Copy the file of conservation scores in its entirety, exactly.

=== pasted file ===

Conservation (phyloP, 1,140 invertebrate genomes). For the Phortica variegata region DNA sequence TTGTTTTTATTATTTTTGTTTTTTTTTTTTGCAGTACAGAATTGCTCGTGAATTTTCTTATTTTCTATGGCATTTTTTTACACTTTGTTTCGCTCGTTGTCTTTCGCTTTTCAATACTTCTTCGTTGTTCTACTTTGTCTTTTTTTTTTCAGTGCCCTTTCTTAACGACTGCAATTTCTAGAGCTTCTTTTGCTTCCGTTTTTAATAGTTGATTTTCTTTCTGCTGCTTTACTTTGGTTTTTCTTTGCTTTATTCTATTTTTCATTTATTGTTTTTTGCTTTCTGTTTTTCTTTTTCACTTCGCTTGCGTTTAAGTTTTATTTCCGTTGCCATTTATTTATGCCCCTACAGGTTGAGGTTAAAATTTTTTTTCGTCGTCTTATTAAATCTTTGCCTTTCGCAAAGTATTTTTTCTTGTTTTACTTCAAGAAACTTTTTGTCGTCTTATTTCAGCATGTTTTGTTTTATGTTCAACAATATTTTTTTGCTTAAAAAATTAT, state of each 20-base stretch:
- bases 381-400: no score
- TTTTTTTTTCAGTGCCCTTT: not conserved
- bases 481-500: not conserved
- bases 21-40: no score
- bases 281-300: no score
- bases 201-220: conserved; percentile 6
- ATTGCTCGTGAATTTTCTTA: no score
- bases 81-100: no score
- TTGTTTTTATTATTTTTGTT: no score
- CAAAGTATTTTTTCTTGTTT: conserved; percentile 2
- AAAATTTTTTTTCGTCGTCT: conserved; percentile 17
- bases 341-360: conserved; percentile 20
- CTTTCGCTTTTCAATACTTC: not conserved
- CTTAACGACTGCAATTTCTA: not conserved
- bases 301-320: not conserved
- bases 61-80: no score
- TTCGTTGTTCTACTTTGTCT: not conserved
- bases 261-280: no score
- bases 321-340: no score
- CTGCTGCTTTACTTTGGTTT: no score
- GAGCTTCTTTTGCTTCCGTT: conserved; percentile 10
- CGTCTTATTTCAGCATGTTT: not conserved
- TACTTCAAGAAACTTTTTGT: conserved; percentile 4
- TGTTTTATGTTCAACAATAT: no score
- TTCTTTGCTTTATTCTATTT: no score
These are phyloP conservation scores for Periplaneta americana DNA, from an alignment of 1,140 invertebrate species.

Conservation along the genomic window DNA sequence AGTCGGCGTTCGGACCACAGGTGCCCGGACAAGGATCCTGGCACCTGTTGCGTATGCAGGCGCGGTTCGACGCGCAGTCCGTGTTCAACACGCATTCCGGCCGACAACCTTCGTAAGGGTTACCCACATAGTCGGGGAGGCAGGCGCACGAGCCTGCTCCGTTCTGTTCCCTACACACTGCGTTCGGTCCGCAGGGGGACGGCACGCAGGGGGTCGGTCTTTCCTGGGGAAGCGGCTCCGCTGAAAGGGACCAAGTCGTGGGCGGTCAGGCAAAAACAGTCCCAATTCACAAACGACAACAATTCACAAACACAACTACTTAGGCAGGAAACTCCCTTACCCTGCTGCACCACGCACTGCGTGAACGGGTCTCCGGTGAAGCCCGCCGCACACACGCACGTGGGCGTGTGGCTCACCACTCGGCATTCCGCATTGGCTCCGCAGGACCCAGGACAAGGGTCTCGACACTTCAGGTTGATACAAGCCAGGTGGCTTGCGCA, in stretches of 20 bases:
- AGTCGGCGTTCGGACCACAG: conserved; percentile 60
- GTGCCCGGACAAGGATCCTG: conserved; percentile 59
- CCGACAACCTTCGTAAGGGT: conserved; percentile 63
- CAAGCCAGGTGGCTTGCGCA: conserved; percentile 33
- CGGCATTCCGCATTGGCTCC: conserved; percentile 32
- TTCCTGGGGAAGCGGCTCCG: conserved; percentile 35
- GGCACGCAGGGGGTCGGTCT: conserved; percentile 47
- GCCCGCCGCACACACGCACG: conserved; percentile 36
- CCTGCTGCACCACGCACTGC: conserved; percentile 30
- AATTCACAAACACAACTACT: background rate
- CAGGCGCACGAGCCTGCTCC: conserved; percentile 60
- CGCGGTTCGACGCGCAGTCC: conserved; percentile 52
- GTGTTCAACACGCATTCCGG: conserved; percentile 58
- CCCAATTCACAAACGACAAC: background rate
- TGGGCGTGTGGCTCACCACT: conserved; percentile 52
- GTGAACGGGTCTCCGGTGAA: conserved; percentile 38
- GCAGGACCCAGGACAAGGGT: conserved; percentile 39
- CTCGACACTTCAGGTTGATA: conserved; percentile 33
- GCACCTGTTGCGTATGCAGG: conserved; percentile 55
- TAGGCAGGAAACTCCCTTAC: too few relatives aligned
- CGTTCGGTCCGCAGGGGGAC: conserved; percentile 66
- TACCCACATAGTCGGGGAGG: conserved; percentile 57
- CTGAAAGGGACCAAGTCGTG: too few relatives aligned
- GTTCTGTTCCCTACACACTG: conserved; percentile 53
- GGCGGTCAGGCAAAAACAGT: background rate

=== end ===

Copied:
Conservation (phyloP, 1,140 invertebrate genomes). For the Phortica variegata region DNA sequence TTGTTTTTATTATTTTTGTTTTTTTTTTTTGCAGTACAGAATTGCTCGTGAATTTTCTTATTTTCTATGGCATTTTTTTACACTTTGTTTCGCTCGTTGTCTTTCGCTTTTCAATACTTCTTCGTTGTTCTACTTTGTCTTTTTTTTTTCAGTGCCCTTTCTTAACGACTGCAATTTCTAGAGCTTCTTTTGCTTCCGTTTTTAATAGTTGATTTTCTTTCTGCTGCTTTACTTTGGTTTTTCTTTGCTTTATTCTATTTTTCATTTATTGTTTTTTGCTTTCTGTTTTTCTTTTTCACTTCGCTTGCGTTTAAGTTTTATTTCCGTTGCCATTTATTTATGCCCCTACAGGTTGAGGTTAAAATTTTTTTTCGTCGTCTTATTAAATCTTTGCCTTTCGCAAAGTATTTTTTCTTGTTTTACTTCAAGAAACTTTTTGTCGTCTTATTTCAGCATGTTTTGTTTTATGTTCAACAATATTTTTTTGCTTAAAAAATTAT, state of each 20-base stretch:
- bases 381-400: no score
- TTTTTTTTTCAGTGCCCTTT: not conserved
- bases 481-500: not conserved
- bases 21-40: no score
- bases 281-300: no score
- bases 201-220: conserved; percentile 6
- ATTGCTCGTGAATTTTCTTA: no score
- bases 81-100: no score
- TTGTTTTTATTATTTTTGTT: no score
- CAAAGTATTTTTTCTTGTTT: conserved; percentile 2
- AAAATTTTTTTTCGTCGTCT: conserved; percentile 17
- bases 341-360: conserved; percentile 20
- CTTTCGCTTTTCAATACTTC: not conserved
- CTTAACGACTGCAATTTCTA: not conserved
- bases 301-320: not conserved
- bases 61-80: no score
- TTCGTTGTTCTACTTTGTCT: not conserved
- bases 261-280: no score
- bases 321-340: no score
- CTGCTGCTTTACTTTGGTTT: no score
- GAGCTTCTTTTGCTTCCGTT: conserved; percentile 10
- CGTCTTATTTCAGCATGTTT: not conserved
- TACTTCAAGAAACTTTTTGT: conserved; percentile 4
- TGTTTTATGTTCAACAATAT: no score
- TTCTTTGCTTTATTCTATTT: no score
These are phyloP conservation scores for Periplaneta americana DNA, from an alignment of 1,140 invertebrate species.

Conservation along the genomic window DNA sequence AGTCGGCGTTCGGACCACAGGTGCCCGGACAAGGATCCTGGCACCTGTTGCGTATGCAGGCGCGGTTCGACGCGCAGTCCGTGTTCAACACGCATTCCGGCCGACAACCTTCGTAAGGGTTACCCACATAGTCGGGGAGGCAGGCGCACGAGCCTGCTCCGTTCTGTTCCCTACACACTGCGTTCGGTCCGCAGGGGGACGGCACGCAGGGGGTCGGTCTTTCCTGGGGAAGCGGCTCCGCTGAAAGGGACCAAGTCGTGGGCGGTCAGGCAAAAACAGTCCCAATTCACAAACGACAACAATTCACAAACACAACTACTTAGGCAGGAAACTCCCTTACCCTGCTGCACCACGCACTGCGTGAACGGGTCTCCGGTGAAGCCCGCCGCACACACGCACGTGGGCGTGTGGCTCACCACTCGGCATTCCGCATTGGCTCCGCAGGACCCAGGACAAGGGTCTCGACACTTCAGGTTGATACAAGCCAGGTGGCTTGCGCA, in stretches of 20 bases:
- AGTCGGCGTTCGGACCACAG: conserved; percentile 60
- GTGCCCGGACAAGGATCCTG: conserved; percentile 59
- CCGACAACCTTCGTAAGGGT: conserved; percentile 63
- CAAGCCAGGTGGCTTGCGCA: conserved; percentile 33
- CGGCATTCCGCATTGGCTCC: conserved; percentile 32
- TTCCTGGGGAAGCGGCTCCG: conserved; percentile 35
- GGCACGCAGGGGGTCGGTCT: conserved; percentile 47
- GCCCGCCGCACACACGCACG: conserved; percentile 36
- CCTGCTGCACCACGCACTGC: conserved; percentile 30
- AATTCACAAACACAACTACT: background rate
- CAGGCGCACGAGCCTGCTCC: conserved; percentile 60
- CGCGGTTCGACGCGCAGTCC: conserved; percentile 52
- GTGTTCAACACGCATTCCGG: conserved; percentile 58
- CCCAATTCACAAACGACAAC: background rate
- TGGGCGTGTGGCTCACCACT: conserved; percentile 52
- GTGAACGGGTCTCCGGTGAA: conserved; percentile 38
- GCAGGACCCAGGACAAGGGT: conserved; percentile 39
- CTCGACACTTCAGGTTGATA: conserved; percentile 33
- GCACCTGTTGCGTATGCAGG: conserved; percentile 55
- TAGGCAGGAAACTCCCTTAC: too few relatives aligned
- CGTTCGGTCCGCAGGGGGAC: conserved; percentile 66
- TACCCACATAGTCGGGGAGG: conserved; percentile 57
- CTGAAAGGGACCAAGTCGTG: too few relatives aligned
- GTTCTGTTCCCTACACACTG: conserved; percentile 53
- GGCGGTCAGGCAAAAACAGT: background rate